The Organization of Petroleum Exporting Countries and allies, known as OPEC+, will have to balance factors which may affect the markets in the short-term while also try to minimize the risk of the adverse impact of high oil prices on demand, experts say ahead of a monthly meeting of the major oil producing countries.
Later on Monday, the OPEC+ members will discuss how much oil to release into the market, where supply interruptions and rebounding demand from the coronavirus outbreak pushed oil prices above $80 per barrel.
While the oil prices jumped to a three-year high in September and were pushed up further by record high gas prices, which have risen 300% due to supply shortages and low production of other fuels, the uncertainties around the monthly meeting of OPEC+ group are now exerting downward pressure on prices.
International benchmark Brent crude was trading at $78.77 per barrel at 0731GMT for a 0.64% decrease after closing Friday at $79.28 a barrel.
American benchmark West Texas Intermediate was at $75.34 per barrel at the same time for a 0.71% drop after it ended the previous session at $75.88 a barrel.
In July, OPEC+ agreed to implement a monthly increase of 400,000 barrels per day (bpd) until April 2022, phasing down 5.8 million bpd of existing cuts. In their next meeting in September, the group did not make a policy and decided to stick to their decision.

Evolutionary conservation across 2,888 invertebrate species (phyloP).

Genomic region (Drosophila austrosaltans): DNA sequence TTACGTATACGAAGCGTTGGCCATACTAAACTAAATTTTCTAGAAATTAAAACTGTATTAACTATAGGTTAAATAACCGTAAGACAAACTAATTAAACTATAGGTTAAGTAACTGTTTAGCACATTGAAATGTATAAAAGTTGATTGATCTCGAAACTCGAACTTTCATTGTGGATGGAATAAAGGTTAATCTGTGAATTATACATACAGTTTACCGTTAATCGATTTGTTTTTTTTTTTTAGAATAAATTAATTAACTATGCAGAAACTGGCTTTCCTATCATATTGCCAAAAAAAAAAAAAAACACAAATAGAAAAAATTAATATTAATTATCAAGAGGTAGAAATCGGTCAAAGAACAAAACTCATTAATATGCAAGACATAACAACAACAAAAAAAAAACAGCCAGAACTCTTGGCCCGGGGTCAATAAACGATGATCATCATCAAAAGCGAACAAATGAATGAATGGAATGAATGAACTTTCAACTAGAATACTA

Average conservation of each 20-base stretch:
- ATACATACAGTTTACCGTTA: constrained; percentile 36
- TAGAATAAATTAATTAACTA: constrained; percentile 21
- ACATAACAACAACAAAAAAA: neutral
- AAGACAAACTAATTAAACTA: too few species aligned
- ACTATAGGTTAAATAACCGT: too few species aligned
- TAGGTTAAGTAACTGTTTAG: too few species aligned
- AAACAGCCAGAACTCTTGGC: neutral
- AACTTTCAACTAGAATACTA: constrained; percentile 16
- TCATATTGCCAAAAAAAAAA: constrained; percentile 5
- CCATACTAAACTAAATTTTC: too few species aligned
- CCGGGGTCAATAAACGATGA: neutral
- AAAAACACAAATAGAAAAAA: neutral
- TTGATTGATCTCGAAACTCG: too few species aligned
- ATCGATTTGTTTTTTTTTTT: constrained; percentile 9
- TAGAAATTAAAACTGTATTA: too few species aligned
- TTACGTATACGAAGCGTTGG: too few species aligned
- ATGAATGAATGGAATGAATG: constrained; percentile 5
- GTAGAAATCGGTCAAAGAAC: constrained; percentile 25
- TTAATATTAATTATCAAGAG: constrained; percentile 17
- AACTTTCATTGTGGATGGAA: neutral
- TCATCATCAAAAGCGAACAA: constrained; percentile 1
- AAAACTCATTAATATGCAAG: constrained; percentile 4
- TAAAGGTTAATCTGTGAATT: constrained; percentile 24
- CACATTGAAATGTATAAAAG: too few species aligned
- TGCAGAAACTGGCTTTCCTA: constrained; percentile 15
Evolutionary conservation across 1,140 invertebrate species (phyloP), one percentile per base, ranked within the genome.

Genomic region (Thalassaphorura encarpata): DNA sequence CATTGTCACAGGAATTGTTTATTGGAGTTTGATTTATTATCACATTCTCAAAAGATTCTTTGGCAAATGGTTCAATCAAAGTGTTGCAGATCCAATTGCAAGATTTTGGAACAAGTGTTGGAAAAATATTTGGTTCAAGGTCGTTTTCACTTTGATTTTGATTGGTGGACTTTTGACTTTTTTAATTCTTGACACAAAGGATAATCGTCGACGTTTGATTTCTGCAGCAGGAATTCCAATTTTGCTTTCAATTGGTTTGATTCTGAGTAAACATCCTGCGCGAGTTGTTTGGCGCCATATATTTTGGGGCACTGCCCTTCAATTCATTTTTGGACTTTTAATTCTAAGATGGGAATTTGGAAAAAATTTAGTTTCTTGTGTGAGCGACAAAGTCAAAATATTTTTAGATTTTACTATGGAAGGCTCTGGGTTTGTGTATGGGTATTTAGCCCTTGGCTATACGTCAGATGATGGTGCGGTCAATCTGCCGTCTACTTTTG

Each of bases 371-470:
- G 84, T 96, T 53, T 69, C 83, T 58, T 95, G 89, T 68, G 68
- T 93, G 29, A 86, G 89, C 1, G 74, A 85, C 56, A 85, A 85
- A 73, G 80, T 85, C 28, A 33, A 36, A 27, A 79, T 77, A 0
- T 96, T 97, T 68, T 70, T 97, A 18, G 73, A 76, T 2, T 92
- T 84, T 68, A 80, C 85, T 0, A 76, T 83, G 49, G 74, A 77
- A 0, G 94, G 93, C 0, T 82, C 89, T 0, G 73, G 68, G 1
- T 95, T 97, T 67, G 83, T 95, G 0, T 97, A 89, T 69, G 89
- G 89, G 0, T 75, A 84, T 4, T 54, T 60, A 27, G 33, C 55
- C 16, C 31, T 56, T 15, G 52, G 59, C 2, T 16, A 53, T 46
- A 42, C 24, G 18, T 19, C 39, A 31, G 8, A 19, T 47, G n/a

However, the energy markets are now facing another crisis after suffering low oil demand last year due to the COVID-19 pandemic - this time due to falling supply and investors are keeping tabs on the upcoming OPEC+ meeting.
Supply concerns intensified after oil production in the US, the world’s largest oil-producing country, was disrupted by hurricanes that hit the country’s southern coast in August. Concerns were exacerbated even further by underinvestment and ongoing technical problems in certain oil-producing countries, including Nigeria and Angola.
Carole Nakhle, chief executive officer of energy and geopolitical advice at research and training company, Crystol Energy, said although OPEC+ is mostly expected to stick to the plan agreed in July, “Saudi Arabia may go the extra mile and display a gesture of ‘goodwill’ by putting unilaterally more oil in the market.”
“OPEC+ will have to balance between what could be a heating market in the short-term whereby it wants to minimize the risk of adverse impact of high prices on demand and different dynamics in the coming year especially when additional supplies are expected to hit the market,” Nakhle said.
In early January, Saudi Arabia’s surprise decision had marked the OPEC+ meeting when the country announced a two-month unilateral cut to its crude oil production for February and March in addition to its OPEC+ commitments.
By Sibel Morrow